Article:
Wednesday, June 13, 2012

Writing what you know

"Write what you know" is both absolutely worthless advice and touted as the height of wisdom, depending who you ask.

The principle behind it is to write those things you are familiar with.

This can be interpreted a number of different ways.

It can be interpreted as writing only those things you have direct experience of, as in travel and memoir pieces, or only writing about places you've actually been. This is probably the narrowest definition, and limits us most.

It can be interpreted as only writing about those experiences you can directly relate to, as in fiction set in the present day, about circumstances with which you are at least tangentially familiar. This is the mid-range definition, and one of the more commonly used ones. It is the basis upon which I'm going to take the pain radiating up from my jaw like being repeatedly sucker-punched by my own teeth and go write alien body-horror dentistry (I went to the dentist today. It is good for me, and my general health, and makes me feel like a Responsible Adult. I don't care: it hurts now that the anesthetic has worn off, and I'm unhappy about it).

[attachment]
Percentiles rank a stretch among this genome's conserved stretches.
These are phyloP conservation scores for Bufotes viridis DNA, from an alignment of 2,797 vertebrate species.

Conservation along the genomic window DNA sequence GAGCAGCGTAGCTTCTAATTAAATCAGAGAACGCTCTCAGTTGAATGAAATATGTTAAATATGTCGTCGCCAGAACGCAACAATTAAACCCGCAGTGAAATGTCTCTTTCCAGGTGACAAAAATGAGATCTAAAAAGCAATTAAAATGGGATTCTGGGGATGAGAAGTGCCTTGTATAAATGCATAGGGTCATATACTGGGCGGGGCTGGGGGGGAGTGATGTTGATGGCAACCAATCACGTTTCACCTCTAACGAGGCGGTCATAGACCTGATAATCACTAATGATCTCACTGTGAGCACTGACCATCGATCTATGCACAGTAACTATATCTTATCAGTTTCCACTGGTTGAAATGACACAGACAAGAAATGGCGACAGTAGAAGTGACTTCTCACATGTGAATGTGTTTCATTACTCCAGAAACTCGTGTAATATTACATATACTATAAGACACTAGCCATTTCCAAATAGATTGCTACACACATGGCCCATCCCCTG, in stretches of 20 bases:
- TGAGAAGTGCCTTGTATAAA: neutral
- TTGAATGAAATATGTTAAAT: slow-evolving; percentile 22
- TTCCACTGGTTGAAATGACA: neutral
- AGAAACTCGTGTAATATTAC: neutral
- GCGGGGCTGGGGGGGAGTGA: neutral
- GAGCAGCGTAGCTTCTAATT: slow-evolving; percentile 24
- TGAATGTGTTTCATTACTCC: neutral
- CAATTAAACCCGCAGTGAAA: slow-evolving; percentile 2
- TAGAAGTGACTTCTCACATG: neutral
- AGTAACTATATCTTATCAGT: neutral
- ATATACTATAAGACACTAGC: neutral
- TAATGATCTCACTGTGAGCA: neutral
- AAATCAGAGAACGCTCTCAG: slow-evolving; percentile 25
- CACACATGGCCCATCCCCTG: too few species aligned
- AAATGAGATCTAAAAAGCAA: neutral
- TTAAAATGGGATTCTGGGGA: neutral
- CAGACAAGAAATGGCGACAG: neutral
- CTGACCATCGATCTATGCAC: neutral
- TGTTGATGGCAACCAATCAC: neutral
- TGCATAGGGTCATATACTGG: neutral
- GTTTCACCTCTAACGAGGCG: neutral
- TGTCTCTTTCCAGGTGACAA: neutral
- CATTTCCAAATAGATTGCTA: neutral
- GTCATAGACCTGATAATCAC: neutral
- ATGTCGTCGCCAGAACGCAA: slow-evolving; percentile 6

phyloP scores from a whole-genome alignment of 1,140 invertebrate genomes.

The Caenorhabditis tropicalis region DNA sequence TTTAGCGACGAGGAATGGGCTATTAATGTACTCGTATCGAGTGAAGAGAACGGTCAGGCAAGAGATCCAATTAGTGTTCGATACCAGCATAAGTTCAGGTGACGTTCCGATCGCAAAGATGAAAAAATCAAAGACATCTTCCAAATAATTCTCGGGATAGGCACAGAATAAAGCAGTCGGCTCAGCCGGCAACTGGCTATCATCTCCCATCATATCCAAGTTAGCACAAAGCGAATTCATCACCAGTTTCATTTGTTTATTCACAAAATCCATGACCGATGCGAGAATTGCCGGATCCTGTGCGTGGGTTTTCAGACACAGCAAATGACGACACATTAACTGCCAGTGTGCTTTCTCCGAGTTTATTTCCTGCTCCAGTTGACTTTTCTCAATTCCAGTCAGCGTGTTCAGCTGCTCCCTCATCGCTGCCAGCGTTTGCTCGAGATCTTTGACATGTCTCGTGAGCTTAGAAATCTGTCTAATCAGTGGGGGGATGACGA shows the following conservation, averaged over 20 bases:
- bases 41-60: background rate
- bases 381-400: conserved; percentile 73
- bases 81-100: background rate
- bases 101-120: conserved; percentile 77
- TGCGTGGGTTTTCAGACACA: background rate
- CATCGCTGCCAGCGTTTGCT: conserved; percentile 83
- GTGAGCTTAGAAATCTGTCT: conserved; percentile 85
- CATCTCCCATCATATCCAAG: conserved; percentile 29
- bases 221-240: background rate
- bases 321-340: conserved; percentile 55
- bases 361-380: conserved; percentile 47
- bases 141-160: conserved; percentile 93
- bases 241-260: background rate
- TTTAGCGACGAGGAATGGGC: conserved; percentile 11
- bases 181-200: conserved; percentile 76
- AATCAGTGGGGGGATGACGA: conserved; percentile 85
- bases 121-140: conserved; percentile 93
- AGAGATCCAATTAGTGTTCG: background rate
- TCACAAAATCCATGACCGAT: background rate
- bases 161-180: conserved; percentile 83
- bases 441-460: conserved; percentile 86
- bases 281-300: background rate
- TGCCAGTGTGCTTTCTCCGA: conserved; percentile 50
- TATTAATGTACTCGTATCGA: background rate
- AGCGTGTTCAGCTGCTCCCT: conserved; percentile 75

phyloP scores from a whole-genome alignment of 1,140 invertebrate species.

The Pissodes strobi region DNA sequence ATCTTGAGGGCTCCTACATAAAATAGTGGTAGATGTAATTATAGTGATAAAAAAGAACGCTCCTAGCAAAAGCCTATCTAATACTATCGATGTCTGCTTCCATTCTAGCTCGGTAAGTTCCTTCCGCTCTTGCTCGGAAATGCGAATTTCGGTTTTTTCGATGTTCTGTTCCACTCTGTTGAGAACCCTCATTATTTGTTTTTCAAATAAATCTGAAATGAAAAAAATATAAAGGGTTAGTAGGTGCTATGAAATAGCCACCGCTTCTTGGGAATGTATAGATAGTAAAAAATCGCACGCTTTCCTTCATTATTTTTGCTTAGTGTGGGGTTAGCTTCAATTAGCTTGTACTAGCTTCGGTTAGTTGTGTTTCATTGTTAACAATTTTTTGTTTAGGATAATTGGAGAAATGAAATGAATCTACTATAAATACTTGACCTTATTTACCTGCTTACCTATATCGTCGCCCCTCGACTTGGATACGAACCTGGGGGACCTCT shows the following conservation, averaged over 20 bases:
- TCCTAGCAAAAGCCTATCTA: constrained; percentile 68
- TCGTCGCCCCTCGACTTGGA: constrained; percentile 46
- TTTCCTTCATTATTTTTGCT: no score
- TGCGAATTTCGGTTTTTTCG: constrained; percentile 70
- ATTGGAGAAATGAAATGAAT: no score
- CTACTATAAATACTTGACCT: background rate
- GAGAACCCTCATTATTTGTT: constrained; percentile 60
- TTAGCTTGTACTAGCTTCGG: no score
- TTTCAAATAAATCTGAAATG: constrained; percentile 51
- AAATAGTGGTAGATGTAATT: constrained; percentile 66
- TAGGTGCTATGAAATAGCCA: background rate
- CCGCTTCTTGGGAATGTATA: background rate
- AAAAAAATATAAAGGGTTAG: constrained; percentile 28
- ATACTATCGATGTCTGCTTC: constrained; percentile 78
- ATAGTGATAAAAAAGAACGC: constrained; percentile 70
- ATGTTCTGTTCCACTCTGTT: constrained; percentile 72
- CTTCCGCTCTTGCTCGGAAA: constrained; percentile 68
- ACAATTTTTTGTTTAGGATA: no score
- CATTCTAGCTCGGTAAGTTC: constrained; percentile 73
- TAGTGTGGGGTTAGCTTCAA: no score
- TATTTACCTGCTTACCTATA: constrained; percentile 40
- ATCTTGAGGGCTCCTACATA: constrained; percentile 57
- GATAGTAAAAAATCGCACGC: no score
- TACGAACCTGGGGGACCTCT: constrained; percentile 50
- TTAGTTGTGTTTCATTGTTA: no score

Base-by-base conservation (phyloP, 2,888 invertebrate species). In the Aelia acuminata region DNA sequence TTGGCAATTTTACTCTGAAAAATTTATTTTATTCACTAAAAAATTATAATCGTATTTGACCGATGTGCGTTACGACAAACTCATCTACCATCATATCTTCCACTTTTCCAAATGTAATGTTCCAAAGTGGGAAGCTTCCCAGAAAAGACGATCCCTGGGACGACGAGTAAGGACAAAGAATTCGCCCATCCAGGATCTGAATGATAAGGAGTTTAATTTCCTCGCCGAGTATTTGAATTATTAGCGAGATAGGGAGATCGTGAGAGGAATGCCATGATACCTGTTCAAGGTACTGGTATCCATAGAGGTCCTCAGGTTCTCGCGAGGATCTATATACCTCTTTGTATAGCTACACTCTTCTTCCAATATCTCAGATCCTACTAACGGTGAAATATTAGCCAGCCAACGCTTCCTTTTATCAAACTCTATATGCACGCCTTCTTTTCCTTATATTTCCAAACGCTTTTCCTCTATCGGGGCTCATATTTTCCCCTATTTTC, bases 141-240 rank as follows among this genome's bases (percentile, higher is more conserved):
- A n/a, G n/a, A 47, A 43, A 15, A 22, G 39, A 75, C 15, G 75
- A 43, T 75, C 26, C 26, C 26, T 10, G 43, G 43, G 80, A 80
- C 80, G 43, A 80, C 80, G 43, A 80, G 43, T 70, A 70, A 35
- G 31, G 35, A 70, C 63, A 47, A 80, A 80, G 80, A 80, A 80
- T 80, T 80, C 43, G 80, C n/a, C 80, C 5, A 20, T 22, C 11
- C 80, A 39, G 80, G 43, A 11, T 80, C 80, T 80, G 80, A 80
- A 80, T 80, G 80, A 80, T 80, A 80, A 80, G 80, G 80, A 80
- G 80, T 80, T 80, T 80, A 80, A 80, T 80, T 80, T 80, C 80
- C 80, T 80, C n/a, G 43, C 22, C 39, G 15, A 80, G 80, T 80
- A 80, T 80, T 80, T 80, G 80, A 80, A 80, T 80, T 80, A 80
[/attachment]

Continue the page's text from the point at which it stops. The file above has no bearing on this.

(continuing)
It can also be taken as an exhortation to go forth and do the fucking research. This is probably the best way to interpret it, as we should all do more research.

I had more plans for this post, talking about research resources and reading memoirs and not just statistics when researching groups, but all of you know how to use Google, and my face hurts.

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